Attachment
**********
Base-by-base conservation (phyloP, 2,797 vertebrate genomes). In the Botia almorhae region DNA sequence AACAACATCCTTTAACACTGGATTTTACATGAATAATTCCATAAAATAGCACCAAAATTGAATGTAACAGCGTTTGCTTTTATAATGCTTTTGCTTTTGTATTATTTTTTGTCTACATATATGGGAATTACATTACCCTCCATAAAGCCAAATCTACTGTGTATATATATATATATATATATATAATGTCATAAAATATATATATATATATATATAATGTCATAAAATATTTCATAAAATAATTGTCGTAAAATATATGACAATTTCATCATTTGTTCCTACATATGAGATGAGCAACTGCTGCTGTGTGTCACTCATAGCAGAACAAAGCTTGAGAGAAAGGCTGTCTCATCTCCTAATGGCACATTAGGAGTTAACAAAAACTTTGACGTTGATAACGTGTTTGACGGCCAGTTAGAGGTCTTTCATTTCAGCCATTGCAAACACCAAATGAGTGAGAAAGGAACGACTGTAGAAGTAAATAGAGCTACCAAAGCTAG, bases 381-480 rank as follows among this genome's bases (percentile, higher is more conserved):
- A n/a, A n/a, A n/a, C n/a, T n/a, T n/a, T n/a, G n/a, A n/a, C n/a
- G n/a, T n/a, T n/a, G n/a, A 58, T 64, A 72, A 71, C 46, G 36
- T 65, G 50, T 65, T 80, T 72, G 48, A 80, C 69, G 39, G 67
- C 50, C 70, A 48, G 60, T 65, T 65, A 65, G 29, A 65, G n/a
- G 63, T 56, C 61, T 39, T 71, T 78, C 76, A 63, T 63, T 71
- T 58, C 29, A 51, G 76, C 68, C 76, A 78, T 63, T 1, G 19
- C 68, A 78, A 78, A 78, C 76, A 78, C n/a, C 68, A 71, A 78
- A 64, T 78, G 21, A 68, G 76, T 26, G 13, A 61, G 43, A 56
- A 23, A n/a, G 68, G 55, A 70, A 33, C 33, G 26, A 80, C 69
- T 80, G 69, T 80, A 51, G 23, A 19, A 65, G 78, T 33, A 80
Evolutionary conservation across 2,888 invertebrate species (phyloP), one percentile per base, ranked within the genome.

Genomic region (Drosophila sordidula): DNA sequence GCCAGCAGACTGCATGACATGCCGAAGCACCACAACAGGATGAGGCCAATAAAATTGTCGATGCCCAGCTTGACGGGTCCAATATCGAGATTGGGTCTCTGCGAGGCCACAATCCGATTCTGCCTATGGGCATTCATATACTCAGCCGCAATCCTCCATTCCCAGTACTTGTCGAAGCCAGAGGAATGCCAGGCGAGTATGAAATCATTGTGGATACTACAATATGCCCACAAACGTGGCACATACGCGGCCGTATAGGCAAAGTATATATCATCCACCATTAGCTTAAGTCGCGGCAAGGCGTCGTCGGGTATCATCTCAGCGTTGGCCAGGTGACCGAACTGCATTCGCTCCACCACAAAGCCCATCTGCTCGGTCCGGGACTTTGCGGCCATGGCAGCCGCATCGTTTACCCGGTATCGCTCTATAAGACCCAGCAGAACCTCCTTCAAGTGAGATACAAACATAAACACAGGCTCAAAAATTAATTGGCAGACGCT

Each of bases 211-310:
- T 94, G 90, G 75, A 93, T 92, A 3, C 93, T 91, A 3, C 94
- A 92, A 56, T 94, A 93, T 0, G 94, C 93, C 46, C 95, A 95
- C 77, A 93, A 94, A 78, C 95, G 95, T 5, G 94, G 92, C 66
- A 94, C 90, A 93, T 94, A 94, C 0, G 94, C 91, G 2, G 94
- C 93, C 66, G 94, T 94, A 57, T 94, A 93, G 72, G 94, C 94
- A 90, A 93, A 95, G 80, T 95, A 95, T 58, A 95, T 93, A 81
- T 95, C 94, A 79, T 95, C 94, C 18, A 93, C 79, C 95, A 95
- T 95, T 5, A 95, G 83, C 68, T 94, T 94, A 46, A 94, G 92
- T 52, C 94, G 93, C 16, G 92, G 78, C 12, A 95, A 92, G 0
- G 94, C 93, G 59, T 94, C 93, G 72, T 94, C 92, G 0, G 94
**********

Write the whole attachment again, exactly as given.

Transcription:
Base-by-base conservation (phyloP, 2,797 vertebrate genomes). In the Botia almorhae region DNA sequence AACAACATCCTTTAACACTGGATTTTACATGAATAATTCCATAAAATAGCACCAAAATTGAATGTAACAGCGTTTGCTTTTATAATGCTTTTGCTTTTGTATTATTTTTTGTCTACATATATGGGAATTACATTACCCTCCATAAAGCCAAATCTACTGTGTATATATATATATATATATATATAATGTCATAAAATATATATATATATATATATAATGTCATAAAATATTTCATAAAATAATTGTCGTAAAATATATGACAATTTCATCATTTGTTCCTACATATGAGATGAGCAACTGCTGCTGTGTGTCACTCATAGCAGAACAAAGCTTGAGAGAAAGGCTGTCTCATCTCCTAATGGCACATTAGGAGTTAACAAAAACTTTGACGTTGATAACGTGTTTGACGGCCAGTTAGAGGTCTTTCATTTCAGCCATTGCAAACACCAAATGAGTGAGAAAGGAACGACTGTAGAAGTAAATAGAGCTACCAAAGCTAG, bases 381-480 rank as follows among this genome's bases (percentile, higher is more conserved):
- A n/a, A n/a, A n/a, C n/a, T n/a, T n/a, T n/a, G n/a, A n/a, C n/a
- G n/a, T n/a, T n/a, G n/a, A 58, T 64, A 72, A 71, C 46, G 36
- T 65, G 50, T 65, T 80, T 72, G 48, A 80, C 69, G 39, G 67
- C 50, C 70, A 48, G 60, T 65, T 65, A 65, G 29, A 65, G n/a
- G 63, T 56, C 61, T 39, T 71, T 78, C 76, A 63, T 63, T 71
- T 58, C 29, A 51, G 76, C 68, C 76, A 78, T 63, T 1, G 19
- C 68, A 78, A 78, A 78, C 76, A 78, C n/a, C 68, A 71, A 78
- A 64, T 78, G 21, A 68, G 76, T 26, G 13, A 61, G 43, A 56
- A 23, A n/a, G 68, G 55, A 70, A 33, C 33, G 26, A 80, C 69
- T 80, G 69, T 80, A 51, G 23, A 19, A 65, G 78, T 33, A 80
Evolutionary conservation across 2,888 invertebrate species (phyloP), one percentile per base, ranked within the genome.

Genomic region (Drosophila sordidula): DNA sequence GCCAGCAGACTGCATGACATGCCGAAGCACCACAACAGGATGAGGCCAATAAAATTGTCGATGCCCAGCTTGACGGGTCCAATATCGAGATTGGGTCTCTGCGAGGCCACAATCCGATTCTGCCTATGGGCATTCATATACTCAGCCGCAATCCTCCATTCCCAGTACTTGTCGAAGCCAGAGGAATGCCAGGCGAGTATGAAATCATTGTGGATACTACAATATGCCCACAAACGTGGCACATACGCGGCCGTATAGGCAAAGTATATATCATCCACCATTAGCTTAAGTCGCGGCAAGGCGTCGTCGGGTATCATCTCAGCGTTGGCCAGGTGACCGAACTGCATTCGCTCCACCACAAAGCCCATCTGCTCGGTCCGGGACTTTGCGGCCATGGCAGCCGCATCGTTTACCCGGTATCGCTCTATAAGACCCAGCAGAACCTCCTTCAAGTGAGATACAAACATAAACACAGGCTCAAAAATTAATTGGCAGACGCT

Each of bases 211-310:
- T 94, G 90, G 75, A 93, T 92, A 3, C 93, T 91, A 3, C 94
- A 92, A 56, T 94, A 93, T 0, G 94, C 93, C 46, C 95, A 95
- C 77, A 93, A 94, A 78, C 95, G 95, T 5, G 94, G 92, C 66
- A 94, C 90, A 93, T 94, A 94, C 0, G 94, C 91, G 2, G 94
- C 93, C 66, G 94, T 94, A 57, T 94, A 93, G 72, G 94, C 94
- A 90, A 93, A 95, G 80, T 95, A 95, T 58, A 95, T 93, A 81
- T 95, C 94, A 79, T 95, C 94, C 18, A 93, C 79, C 95, A 95
- T 95, T 5, A 95, G 83, C 68, T 94, T 94, A 46, A 94, G 92
- T 52, C 94, G 93, C 16, G 92, G 78, C 12, A 95, A 92, G 0
- G 94, C 93, G 59, T 94, C 93, G 72, T 94, C 92, G 0, G 94